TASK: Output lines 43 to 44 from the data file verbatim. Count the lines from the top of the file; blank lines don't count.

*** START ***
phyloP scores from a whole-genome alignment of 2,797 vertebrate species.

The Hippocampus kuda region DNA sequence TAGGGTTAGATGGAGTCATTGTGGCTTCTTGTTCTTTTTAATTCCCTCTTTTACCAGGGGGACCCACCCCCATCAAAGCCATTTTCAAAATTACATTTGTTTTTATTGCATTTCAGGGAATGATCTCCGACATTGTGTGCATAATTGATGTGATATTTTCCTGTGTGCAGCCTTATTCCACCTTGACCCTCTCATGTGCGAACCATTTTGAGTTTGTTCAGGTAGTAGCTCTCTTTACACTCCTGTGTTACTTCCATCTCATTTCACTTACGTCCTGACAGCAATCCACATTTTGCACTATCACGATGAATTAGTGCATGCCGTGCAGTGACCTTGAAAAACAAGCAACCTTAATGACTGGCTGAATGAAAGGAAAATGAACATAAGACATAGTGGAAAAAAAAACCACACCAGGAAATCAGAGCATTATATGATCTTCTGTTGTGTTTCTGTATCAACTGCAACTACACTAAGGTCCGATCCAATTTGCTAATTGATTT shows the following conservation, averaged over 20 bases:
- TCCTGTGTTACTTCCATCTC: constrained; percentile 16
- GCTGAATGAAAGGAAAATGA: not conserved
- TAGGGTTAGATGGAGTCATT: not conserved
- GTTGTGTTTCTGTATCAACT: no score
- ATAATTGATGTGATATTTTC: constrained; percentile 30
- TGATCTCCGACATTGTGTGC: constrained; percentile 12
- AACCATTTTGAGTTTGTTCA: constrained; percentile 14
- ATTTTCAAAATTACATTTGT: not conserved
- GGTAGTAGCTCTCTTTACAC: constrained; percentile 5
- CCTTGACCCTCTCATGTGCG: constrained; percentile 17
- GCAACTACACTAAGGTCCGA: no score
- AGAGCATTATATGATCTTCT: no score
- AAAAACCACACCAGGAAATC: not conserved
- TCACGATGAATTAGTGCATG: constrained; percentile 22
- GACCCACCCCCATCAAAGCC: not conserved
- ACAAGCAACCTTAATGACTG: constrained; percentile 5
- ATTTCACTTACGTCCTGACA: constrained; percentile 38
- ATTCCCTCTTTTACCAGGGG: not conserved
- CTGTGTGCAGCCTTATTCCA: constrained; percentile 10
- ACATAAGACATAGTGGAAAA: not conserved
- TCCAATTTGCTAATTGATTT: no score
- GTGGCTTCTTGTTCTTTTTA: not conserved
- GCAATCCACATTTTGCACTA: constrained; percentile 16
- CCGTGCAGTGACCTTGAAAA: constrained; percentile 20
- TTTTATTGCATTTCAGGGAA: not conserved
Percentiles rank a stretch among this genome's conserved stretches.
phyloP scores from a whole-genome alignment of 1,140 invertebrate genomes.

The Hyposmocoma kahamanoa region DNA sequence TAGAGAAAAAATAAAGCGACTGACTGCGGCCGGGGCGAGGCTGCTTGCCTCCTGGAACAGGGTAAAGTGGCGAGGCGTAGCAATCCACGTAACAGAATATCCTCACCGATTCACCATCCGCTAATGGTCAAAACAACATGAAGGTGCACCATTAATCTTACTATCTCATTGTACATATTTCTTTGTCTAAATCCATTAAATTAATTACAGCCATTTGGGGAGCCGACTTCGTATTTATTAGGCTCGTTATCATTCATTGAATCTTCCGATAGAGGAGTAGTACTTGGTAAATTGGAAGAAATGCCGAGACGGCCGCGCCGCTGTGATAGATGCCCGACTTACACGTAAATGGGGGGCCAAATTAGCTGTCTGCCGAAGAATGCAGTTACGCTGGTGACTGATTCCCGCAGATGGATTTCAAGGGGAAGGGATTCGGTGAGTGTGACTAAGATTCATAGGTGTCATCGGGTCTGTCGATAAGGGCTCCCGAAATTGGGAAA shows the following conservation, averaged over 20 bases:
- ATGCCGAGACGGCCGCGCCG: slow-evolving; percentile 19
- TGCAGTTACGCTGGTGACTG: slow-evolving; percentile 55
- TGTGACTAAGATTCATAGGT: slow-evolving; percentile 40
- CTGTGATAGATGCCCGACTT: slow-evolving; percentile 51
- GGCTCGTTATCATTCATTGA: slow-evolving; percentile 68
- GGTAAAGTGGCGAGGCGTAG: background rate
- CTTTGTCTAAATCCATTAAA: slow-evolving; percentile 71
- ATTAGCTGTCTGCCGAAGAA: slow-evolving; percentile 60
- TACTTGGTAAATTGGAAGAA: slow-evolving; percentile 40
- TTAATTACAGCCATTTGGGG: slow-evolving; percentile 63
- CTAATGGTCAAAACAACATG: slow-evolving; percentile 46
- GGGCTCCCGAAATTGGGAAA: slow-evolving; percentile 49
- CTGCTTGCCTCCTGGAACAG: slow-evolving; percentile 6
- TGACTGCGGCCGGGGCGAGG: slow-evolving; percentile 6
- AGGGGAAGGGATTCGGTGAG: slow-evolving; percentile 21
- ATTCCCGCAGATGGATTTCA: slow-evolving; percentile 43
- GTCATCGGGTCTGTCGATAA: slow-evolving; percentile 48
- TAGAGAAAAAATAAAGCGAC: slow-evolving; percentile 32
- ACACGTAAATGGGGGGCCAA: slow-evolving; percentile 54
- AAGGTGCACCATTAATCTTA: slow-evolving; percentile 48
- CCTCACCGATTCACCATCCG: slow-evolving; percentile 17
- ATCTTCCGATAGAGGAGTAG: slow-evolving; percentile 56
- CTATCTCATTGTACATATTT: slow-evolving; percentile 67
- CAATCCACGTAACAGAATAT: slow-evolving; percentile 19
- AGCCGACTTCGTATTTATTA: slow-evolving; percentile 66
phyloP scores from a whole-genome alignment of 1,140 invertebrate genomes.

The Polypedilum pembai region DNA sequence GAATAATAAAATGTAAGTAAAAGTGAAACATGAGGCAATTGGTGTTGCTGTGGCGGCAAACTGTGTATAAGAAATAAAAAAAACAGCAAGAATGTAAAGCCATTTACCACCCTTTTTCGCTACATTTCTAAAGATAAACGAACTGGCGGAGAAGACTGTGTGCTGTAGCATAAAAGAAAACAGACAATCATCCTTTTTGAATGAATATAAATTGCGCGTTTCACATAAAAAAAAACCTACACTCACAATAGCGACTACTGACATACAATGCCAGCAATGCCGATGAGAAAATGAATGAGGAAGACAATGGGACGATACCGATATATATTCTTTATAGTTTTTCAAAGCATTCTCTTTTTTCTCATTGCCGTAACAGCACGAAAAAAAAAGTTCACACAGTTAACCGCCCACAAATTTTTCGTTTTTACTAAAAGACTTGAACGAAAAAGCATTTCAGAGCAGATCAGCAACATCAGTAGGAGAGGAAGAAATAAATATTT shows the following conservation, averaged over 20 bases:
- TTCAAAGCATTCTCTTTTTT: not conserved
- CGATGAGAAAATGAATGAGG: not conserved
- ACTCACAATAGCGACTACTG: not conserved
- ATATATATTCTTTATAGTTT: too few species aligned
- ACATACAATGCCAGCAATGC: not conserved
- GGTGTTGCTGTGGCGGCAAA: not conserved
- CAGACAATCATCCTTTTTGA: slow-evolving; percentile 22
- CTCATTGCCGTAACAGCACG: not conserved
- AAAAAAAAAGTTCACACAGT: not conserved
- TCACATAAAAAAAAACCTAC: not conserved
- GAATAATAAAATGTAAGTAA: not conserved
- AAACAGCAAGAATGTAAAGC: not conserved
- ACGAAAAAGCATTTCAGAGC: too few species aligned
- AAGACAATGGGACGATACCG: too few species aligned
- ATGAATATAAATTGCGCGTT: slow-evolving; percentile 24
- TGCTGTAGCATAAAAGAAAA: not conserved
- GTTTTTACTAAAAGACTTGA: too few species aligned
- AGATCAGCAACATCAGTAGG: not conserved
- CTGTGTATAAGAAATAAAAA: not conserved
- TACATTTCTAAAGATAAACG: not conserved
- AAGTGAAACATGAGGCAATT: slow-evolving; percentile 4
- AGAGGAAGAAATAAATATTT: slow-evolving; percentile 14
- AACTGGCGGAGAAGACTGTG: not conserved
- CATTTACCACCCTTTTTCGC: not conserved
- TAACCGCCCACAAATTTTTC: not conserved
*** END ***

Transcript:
- CTGCTTGCCTCCTGGAACAG: slow-evolving; percentile 6
- TGACTGCGGCCGGGGCGAGG: slow-evolving; percentile 6